Fox has helped convince several Tampa-area politicians to come out against the embargo. In April, U.S. Rep. Kathy Castor, D-Tampa, became the first member of the Florida delegation to call for an end to the decades-old policy. Castor, who did not return phone calls for this article, also traveled to the country in May.
 

In an article published on her website, Castor said the country has made reforms that remind her of “the historic economic changes since the 1980s in the former Soviet bloc countries, and in China and Vietnam over the past 25 years.”

Now, Tampa International Airport is putting on a series of Cuban heritage events, including sandwich tastings and Cuban bands, to promote its direct flights to the island.

Business leaders discuss plans to expand one day to the island. Those who traveled to Cuba as part of the Greater Tampa Chamber of Commerce’s recent trip include the president of the Tampa Bay Lightning, executives from several area hospitals, and the president of Tampa’s University of South Florida.

When asked if Tampa is in a better position to invest in Cuba after the embargo, Greater Tampa Chamber of Commerce President and CEO Bob Rohrlack responded: “Hands down. Absolutely.”

Rohrlack said the chamber’s governing board has been planning for trade with Cuba for seven years now. Chambers of commerce are typically forbidden from getting involved in politics, but Rohrlack said he saw an opportunity for Tampa.

“People here understand that this 50-year-old policy is outdated,” he said. “It’s time we start thinking about what happens after the embargo.”

Originally the chamber planned to send one of its own with five others from the community. Hundreds of people expressed interest. Dozens signed up. Rohrlack said they had to cut the number off at 38. “Interest kept growing, and we just finally had to cut it off,” he said.

During the trip, Rohrlack recalls conversations with locals who referred to Miami as a city of anti-Castro politics, while they saw Tampa as place that grew up around Ybor cigar factories.

“In Tampa, there’s a celebration of diversity of Cubans, while in Miami there’s less acceptance,” Rohrlack said “This is going to bode well for us when Cuba opens.”

Tampa will add “at least 5,000 jobs overnight” when it happens, estimated Manteiga as he sat in front of a painting of his grandfather in the newspaper’s Ybor City office.

Cuba doesn’t have warehouses to handle mass shipping, so supplies will have to be brought in from a nearby port until they can be built. Florida strawberries, for instance, can’t be kept in bulk in Cuba, meaning weekly shipments from the Port of Tampa.

“Tampa has been the safety valve for Cuba for over 100 years,” Manteiga said, noting that Ybor settlers helped fund the Cuban independence from Spanish. “It’s going to be the same way after the embargo is lifted.”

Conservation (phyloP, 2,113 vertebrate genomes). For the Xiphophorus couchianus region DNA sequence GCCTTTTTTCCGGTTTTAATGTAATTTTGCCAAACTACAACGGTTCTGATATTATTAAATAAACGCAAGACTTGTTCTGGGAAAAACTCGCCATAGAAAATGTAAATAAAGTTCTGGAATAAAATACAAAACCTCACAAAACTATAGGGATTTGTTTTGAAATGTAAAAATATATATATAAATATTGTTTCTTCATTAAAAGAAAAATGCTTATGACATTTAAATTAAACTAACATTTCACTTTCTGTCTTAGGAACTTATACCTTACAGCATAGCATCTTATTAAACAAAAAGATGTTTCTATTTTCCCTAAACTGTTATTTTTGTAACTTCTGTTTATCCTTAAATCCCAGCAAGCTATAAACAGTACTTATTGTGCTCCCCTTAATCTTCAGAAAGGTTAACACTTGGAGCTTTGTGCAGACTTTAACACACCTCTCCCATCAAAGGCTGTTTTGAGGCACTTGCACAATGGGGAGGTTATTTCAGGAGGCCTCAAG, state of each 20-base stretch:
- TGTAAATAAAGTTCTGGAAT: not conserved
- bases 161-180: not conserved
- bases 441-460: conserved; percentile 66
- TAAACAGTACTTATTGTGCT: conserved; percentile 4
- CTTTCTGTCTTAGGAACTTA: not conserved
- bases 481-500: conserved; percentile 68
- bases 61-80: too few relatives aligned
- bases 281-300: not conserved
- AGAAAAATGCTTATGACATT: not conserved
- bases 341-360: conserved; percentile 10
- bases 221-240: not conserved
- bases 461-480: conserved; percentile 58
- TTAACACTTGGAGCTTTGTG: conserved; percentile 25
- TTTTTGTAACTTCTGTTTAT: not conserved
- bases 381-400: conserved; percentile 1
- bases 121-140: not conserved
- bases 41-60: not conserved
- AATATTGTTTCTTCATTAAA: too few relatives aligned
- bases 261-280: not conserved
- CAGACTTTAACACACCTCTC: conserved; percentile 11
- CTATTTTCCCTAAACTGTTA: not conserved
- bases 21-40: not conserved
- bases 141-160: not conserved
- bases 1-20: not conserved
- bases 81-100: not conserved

Miami’s Hard Line

Alina Brouwer comes from a family of musicians. Her father and uncle are both composers and well known in Cuba. Alina fled to Miami in 1992. After the embargo is lifted, she imagines opening up a recording studio in Cuba. Maybe a music school too.

“I dream about going back to Cuba very often. I see my family, my kids, especially, being able to walk around Havana,” Brouwer said.

But Alina is like many exiles in Miami. She says she’s waiting for human rights in Cuba. And only then will she do business on the island.

It’s a common refrain among companies in Miami, where the official political opinion seems to be that nobody should do business with the island until there’s widespread democratic reforms.

But that’s unlikely to happen anytime soon, said Gabilondo of Florida International University. Instead, Cuba is likely to open up through a gradual lifting of the embargo and a slow progression to capitalism. Think the reforms of Vietnam rather than the near overnight conversion of Russia.

That slow march toward democracy is likely to benefit cities such as Tampa, Jacksonville, Fort Lauderdale and New Orleans -- and not Miami. Miami remains a place where companies fear reprisals for doing business with the Castro government. A Coral Gables travel agency that arranged trips to Cuba was firebombed last year, for example. Nobody has claimed responsibility for the arson, but Miami has a long history of companies meeting the match for even talking about an end to the embargo.

Blaine Zuver’s Coral Gables-based business advertises that it can set up adventure travel “from pole to pole.” Blaine calls his company Arctic Tropic -- but he’s quick to note the one place he won’t go.

“I don’t want to say I’d be blacklisted if I went to Cuba, but it’s highly discouraged,” he said. “My company has good connections here in Miami, and I would lose them overnight.”

Less than a month after the Tampa chamber returned from Cuba, Greater Miami Chamber of Commerce Chairman Alberto Dosal declined to speak about the issue, instead issuing an emailed response that read in part: “Once Cuba is a free and democratic country, the Greater Miami Chamber of Commerce would be more than happy to comment on doing business with the Pearl of the Caribbean. Until then, any conversation on the issue is moot and would be premature.”

The politics of Cuba was evident in Miami last year at a groundbreaking for Miami International Airport’s new train station. When Gilberto Neves, president and CEO of construction giant Odebrecht USA, stood to speak, three members of Congress in attendance walked out. U.S. Reps Ileana Ros-Lehtinen, Mario Diaz-Balart, and David Rivera left in protest over the fact that Odebrecht’s Brazilian parent company has contracts in Cuba.

Adherence to that hard line is common among leaders in Miami. Anti-Castro groups remain major donors to Florida political campaigns. The most influential remains the US-Cuba Democracy PAC, known simply as the Cuba PAC in Tallahassee and Washington, D.C. Based in the Miami suburb of Hialeah, US-Cuba Democracy PAC spent more than $400,000 last year, mostly in donations to federal candidates -- two thirds of them Republicans. Nearly all of Florida’s congressional delegation receives money from the PAC. The only one who doesn’t report contributions from the Cuba PAC: Tampa’s Kathy Castor.